Prime Minister Manmohan Singh on Friday said the sudden decline in the value of the rupee was a “shock” but the government would address this problem through “other measures,” not by reversing the process of reforms or through capital controls.
Making identical statements in both Houses of Parliament, Dr. Singh sought a political consensus for carrying out “more difficult reforms” such as reduction of subsidies, insurance and pension sector reforms, eliminating bureaucratic red tape and implementing the Goods and Services Tax. Reforms such as GST were essential to restore growth and required States to come to an agreement.
The sharp and sudden depreciation of the rupee, he said, was due to unexpected factors such as the situation in Syria and the prospect of the U.S. Federal Reserve tapering its policy of quantitative easing as the U.S. economy was recovering. This led to a reversal of capital flows which was now sharply pulling down not just the rupee but also the Brazilian Real, the Turkish Lira, the Indonesian Rupiah, the South African Rand and many other currencies.
Prior to 2010-11, the current account deficit was more modest and financing it was not difficult. Since then, there had been a deterioration, mainly on account of huge imports of gold, and a higher cost of crude imports and recently, of coal. On the export side, “weak demand in our major markets has kept our exports from growing.” Exports were further hit by a collapse in iron ore exports. Taken together, these factors made “our current account deficit unsustainably large,” he said.
“Clearly we need to reduce our appetite for gold, economise on the use of petroleum products and take steps to increase our exports.”
Not only had the rupee been hit because of a large current account deficit, part of it was a needed adjustment as inflation in India had been much higher than in advanced economies. Therefore it was natural that there had to be a correction in the exchange rate to account for this difference.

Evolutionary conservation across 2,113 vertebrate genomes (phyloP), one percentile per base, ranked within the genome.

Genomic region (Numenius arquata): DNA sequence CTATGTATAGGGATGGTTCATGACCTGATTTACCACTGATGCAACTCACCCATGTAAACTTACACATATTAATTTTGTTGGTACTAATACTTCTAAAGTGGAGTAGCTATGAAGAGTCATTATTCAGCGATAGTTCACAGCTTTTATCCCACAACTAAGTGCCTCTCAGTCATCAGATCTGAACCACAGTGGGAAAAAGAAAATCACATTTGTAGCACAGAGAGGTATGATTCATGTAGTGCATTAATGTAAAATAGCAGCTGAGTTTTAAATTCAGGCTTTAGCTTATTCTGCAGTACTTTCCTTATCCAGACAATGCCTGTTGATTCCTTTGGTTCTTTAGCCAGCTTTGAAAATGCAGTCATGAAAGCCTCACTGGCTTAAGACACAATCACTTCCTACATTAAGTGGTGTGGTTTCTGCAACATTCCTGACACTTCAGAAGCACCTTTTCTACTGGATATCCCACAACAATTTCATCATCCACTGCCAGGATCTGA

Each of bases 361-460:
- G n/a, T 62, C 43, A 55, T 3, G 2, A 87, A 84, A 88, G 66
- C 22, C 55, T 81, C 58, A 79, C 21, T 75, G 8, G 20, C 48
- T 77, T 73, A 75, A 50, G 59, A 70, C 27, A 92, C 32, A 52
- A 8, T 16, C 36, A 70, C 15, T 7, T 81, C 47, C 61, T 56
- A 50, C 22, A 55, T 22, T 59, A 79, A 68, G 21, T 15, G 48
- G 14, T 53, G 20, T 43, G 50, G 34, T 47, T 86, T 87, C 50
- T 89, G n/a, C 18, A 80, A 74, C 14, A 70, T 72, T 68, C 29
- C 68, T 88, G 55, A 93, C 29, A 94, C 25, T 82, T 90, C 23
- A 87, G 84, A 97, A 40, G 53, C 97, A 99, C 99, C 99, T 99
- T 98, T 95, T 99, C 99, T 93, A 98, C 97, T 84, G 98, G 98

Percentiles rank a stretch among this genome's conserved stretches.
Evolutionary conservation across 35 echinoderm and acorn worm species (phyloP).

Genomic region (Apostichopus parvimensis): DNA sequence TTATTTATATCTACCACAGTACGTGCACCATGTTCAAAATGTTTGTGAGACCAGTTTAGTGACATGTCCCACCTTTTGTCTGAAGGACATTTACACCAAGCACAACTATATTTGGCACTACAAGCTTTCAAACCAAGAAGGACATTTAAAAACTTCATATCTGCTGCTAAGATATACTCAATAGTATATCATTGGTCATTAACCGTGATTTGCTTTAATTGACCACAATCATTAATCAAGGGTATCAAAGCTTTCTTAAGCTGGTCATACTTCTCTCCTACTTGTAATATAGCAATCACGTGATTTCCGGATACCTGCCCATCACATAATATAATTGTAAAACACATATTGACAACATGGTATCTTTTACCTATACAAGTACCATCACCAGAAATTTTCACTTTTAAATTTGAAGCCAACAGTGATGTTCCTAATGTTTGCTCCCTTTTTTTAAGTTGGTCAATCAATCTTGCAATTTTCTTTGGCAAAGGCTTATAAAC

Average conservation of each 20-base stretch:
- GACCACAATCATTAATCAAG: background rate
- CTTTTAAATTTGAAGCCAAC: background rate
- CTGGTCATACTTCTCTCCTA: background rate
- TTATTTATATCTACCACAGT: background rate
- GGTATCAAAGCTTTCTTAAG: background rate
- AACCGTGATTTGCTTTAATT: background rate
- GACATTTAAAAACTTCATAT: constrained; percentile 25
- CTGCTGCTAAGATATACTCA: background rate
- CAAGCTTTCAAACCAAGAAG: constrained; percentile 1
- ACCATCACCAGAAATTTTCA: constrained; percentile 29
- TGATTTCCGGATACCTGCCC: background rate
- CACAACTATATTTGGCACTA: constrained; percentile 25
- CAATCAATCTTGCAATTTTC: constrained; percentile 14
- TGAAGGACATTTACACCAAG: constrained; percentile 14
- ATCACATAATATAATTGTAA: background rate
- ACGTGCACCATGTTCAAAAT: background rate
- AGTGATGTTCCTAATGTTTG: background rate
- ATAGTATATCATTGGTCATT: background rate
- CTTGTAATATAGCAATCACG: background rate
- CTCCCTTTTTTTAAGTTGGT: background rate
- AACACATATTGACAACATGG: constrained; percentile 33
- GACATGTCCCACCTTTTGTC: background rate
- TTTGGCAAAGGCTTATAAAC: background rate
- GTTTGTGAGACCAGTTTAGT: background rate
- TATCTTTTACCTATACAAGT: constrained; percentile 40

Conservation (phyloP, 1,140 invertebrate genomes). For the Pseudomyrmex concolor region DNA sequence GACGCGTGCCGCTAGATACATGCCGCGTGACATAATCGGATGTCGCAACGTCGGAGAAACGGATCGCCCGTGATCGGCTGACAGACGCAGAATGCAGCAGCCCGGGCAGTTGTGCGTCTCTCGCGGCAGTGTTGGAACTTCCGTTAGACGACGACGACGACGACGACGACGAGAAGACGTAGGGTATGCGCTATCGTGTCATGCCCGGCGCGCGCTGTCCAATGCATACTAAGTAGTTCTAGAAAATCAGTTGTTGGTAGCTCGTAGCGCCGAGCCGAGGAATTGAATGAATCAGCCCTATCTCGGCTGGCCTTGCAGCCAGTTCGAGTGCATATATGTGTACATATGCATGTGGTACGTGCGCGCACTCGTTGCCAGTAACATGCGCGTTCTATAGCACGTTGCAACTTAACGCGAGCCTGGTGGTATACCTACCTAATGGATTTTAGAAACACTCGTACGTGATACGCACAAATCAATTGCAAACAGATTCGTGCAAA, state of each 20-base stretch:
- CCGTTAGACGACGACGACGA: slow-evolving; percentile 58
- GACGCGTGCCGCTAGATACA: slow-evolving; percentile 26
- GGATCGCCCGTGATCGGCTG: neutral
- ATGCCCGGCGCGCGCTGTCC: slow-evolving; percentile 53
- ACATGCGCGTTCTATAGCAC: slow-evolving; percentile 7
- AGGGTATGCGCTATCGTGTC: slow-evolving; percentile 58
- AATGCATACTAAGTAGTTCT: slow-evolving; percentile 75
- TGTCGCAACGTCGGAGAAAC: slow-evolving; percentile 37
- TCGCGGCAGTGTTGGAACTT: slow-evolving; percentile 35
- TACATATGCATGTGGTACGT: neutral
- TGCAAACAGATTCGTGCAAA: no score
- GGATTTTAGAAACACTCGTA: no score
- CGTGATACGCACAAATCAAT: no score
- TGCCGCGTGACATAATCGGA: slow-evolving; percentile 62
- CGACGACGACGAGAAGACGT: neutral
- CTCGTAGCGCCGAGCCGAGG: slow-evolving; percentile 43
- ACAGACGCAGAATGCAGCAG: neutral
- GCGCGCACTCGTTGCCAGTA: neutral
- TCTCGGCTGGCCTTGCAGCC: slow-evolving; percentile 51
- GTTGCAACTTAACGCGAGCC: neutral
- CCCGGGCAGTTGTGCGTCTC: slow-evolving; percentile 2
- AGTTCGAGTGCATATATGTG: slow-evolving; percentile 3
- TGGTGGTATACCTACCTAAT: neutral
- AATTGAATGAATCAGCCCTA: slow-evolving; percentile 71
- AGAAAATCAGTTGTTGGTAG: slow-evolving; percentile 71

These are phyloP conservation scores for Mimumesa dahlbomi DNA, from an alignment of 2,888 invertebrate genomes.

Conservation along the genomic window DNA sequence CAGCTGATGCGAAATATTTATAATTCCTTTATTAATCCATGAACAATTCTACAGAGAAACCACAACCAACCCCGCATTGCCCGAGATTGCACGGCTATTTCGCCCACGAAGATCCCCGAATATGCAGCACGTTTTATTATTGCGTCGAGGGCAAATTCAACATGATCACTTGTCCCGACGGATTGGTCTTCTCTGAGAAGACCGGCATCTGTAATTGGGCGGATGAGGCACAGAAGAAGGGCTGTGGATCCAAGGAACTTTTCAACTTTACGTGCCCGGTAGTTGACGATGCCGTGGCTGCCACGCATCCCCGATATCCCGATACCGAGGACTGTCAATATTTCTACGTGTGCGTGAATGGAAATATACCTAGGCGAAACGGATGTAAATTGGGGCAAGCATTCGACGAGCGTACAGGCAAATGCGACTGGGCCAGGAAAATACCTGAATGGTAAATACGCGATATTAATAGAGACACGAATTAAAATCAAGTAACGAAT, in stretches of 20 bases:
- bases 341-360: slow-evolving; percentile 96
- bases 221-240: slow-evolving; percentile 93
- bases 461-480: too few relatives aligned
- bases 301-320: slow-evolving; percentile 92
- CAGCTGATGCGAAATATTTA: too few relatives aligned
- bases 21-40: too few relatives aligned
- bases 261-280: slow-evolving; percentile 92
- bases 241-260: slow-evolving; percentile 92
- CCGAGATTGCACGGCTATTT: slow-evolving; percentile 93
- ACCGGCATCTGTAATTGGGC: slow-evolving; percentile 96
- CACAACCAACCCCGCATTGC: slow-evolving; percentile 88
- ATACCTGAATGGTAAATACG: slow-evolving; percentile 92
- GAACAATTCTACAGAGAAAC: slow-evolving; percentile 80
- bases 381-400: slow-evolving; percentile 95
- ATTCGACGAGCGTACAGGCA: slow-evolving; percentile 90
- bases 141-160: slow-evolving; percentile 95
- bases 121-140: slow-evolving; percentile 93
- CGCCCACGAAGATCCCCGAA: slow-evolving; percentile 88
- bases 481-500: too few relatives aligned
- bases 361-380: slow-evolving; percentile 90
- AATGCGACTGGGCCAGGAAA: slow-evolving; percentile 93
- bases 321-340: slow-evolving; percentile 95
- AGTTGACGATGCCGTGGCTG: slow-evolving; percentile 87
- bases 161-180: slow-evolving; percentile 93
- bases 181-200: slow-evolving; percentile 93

“To some extent, depreciation can be good for the economy as this will help to increase our export competitiveness and discourage imports,” the Prime Minister said.
While admitting that there were several problems facing the economy and investor sentiment was affected, he said the country would face “short-term shocks” but expressed confidence that growth in the current fiscal would rise to 5.5 per cent, up from a decade’s low of 5 per cent in 2012-13.
“It is important to recognise that the fundamentals of the Indian economy continue to be strong. India’s overall public-debt to GDP ratio has been on a declining trend from 73.2 per cent of GDP in 2006-07 to 66 per cent in 2012-13. Similarly, India’s external debt is only 21.2 per cent of GDP, and while short-term debt has risen, it stands at 5.2 per cent of GDP. Our forex reserves stand at $ 278 bn, and are more than sufficient to meet India’s external financing requirements.”
The Prime Minister’s statement in the Rajya Sabha was marked by sharp exchanges between him and Leader of the Opposition Arun Jaitley after Dr. Singh charged the BJP with stalling crucial reforms Bills by repeatedly disturbing proceedings. In the Lok Sabha, several Opposition members staged a walkout, dissatisfied with his statement.